Amateur metal detecting as a hobby never seems to have taken off in Australia the same way as it did in America or (apparently) Britain. Metal detectors have featured in the ads sections of geeky American science magazines for decades, but here, apart from the occasionally opportunistic aging coin hunter going over the beach sand in the evening, I’ve never noticed them much. Maybe it’s because there is so little history in this country waiting to be discovered. No pirate treasure from the Caribbean is likely to have found its way to the beaches of Coochiemudlo Island*, after all.
Anyhow, in England, the hobby can really pay off. At least for a museum:
The largest single hoard of Roman coins ever found in Britain has been unearthed on a farm near Frome in Somerset.
A total of 52,500 bronze and silver coins dating from the 3rd century AD – including the largest ever found set of coins minted by the self proclaimed emperor Carausius, who lasted seven years before he was murdered by his finance minister – were found by Dave Crisp, a hobby metal detectorist from Devizes, Wiltshire.
Crisp first dug up a fingernail-sized bronze coin only 30cm below the surface. Even though he had never found a hoard before, when he had turned up a dozen coins he stopped digging and called in the experts, who uncovered a pot bellied pottery jar stuffed with the extraordinary collection, all dating from 253 to 293 AD – the year of Carausius's death.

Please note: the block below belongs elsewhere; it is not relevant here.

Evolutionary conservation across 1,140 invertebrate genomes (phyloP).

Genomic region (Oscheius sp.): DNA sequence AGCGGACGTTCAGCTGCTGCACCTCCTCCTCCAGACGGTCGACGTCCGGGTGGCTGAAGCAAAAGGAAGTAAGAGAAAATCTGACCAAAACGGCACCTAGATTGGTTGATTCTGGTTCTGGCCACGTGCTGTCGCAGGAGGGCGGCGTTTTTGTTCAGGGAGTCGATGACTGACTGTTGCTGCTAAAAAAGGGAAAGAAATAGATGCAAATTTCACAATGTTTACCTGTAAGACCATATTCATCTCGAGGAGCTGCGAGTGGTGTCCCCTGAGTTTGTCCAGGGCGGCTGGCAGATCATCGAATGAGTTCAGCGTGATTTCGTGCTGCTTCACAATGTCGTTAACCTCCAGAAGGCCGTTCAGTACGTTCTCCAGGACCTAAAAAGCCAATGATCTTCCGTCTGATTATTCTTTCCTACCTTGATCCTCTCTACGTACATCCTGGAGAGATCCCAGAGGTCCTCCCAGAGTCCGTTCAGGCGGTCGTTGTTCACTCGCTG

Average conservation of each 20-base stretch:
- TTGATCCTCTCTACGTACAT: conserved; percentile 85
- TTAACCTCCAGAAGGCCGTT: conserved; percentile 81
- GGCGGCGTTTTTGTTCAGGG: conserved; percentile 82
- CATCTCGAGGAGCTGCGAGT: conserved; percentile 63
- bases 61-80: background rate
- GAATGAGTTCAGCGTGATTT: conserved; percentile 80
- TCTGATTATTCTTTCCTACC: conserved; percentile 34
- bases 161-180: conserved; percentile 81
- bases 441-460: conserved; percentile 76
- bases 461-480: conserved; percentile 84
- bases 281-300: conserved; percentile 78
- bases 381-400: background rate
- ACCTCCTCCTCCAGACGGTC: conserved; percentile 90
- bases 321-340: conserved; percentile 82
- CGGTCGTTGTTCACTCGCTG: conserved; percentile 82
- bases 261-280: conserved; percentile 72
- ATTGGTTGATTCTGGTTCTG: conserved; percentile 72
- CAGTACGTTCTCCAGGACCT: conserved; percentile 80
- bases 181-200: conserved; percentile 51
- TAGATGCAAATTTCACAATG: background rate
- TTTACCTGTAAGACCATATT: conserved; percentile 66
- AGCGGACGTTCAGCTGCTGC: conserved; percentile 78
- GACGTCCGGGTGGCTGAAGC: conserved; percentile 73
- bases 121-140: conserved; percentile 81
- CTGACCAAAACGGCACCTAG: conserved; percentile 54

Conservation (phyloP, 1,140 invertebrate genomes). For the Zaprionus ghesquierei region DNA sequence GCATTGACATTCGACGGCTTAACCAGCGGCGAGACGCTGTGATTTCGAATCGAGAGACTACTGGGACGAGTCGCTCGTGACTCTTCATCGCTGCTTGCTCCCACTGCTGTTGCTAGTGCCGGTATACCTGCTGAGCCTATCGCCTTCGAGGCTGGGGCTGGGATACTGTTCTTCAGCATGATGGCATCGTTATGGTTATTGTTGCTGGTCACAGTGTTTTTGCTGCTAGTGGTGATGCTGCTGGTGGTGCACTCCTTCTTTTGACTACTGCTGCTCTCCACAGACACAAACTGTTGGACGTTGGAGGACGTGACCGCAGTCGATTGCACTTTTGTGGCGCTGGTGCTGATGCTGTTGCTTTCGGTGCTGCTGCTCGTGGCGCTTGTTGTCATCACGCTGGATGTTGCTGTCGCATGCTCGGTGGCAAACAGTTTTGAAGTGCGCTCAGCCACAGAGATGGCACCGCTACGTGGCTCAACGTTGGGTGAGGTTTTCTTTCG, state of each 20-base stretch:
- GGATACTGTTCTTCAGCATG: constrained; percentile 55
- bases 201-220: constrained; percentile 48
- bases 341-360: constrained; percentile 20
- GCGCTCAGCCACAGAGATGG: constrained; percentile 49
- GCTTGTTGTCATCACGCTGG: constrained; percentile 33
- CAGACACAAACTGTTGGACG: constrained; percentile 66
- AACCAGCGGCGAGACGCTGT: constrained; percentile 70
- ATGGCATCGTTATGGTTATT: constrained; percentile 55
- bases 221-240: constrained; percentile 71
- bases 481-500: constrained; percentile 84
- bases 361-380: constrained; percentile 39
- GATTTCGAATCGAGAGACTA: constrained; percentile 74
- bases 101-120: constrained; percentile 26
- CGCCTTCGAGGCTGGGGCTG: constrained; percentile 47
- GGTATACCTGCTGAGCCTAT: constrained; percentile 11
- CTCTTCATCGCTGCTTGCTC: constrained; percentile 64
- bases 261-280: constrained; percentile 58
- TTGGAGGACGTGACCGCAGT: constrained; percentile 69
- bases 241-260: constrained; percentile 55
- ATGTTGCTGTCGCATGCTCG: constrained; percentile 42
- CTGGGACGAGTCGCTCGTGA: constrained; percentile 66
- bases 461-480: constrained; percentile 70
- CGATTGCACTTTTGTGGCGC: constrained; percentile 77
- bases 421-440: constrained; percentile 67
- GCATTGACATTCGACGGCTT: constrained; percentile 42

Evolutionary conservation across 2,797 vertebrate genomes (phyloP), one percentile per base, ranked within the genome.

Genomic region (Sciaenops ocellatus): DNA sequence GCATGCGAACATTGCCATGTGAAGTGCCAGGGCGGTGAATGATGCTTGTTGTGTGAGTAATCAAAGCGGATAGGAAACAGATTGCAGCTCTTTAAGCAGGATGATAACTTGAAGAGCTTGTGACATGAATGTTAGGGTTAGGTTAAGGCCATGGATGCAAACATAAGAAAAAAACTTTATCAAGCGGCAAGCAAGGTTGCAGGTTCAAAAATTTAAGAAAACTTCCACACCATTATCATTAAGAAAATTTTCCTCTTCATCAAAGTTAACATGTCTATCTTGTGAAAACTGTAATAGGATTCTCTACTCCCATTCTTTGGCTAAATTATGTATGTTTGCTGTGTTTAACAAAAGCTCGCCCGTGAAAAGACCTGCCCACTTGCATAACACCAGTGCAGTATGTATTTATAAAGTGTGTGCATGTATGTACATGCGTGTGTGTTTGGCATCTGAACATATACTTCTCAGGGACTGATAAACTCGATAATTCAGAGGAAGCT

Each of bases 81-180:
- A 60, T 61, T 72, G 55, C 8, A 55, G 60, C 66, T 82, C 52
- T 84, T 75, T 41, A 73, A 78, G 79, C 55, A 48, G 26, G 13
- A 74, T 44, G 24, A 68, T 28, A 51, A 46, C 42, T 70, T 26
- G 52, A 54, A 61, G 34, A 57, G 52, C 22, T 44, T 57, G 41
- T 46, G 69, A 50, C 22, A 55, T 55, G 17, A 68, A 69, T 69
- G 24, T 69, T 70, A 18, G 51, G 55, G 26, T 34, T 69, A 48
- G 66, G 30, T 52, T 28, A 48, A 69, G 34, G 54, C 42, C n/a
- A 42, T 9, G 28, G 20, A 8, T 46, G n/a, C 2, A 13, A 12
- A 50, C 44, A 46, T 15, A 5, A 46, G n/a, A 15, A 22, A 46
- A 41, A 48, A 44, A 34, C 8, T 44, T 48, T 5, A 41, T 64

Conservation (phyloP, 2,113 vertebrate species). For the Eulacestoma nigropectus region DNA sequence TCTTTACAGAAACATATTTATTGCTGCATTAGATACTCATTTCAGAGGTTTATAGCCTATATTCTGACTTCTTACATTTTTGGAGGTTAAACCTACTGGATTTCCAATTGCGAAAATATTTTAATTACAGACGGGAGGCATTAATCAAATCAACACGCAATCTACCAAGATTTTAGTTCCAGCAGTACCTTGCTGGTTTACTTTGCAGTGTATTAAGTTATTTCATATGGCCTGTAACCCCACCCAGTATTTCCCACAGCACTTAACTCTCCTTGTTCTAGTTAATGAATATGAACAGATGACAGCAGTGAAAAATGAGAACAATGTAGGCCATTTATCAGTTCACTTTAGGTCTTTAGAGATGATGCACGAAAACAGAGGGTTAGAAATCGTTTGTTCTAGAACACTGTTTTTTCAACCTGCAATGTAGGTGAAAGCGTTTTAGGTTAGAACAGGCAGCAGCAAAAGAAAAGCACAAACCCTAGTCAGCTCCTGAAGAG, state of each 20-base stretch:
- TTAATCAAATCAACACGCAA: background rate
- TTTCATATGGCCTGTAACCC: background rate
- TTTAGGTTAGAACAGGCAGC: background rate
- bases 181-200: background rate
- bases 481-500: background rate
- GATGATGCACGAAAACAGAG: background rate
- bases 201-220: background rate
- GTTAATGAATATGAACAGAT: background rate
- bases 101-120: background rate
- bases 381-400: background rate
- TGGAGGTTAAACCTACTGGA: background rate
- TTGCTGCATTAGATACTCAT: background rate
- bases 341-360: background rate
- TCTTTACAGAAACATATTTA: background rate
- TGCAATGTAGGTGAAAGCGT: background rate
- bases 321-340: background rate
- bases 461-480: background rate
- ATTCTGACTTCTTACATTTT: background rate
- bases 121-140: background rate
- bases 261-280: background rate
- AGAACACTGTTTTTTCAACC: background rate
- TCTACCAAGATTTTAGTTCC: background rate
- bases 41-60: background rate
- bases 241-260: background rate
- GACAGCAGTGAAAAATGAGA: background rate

As I said it’s good for museums, not so much benefit for the discoverer:
The archaeologists praised Crisp for calling them in immediately, allowing the context of the find to be recorded meticulously. When a coroner's inquest is held later this month in Somerset, the coins are likely to be declared treasure, which must by law be reported. Somerset county museum hopes to acquire the hoard, which could be worth up to £1m, with the blessing of the British Museum.
* A quiet island in Moreton Bay, which makes for a pleasant enough day trip if your expectations are not high; actually, they should be somewhere between low and a touch below moderate. I thought I had previously posted this photo after a visit last October , but maybe not: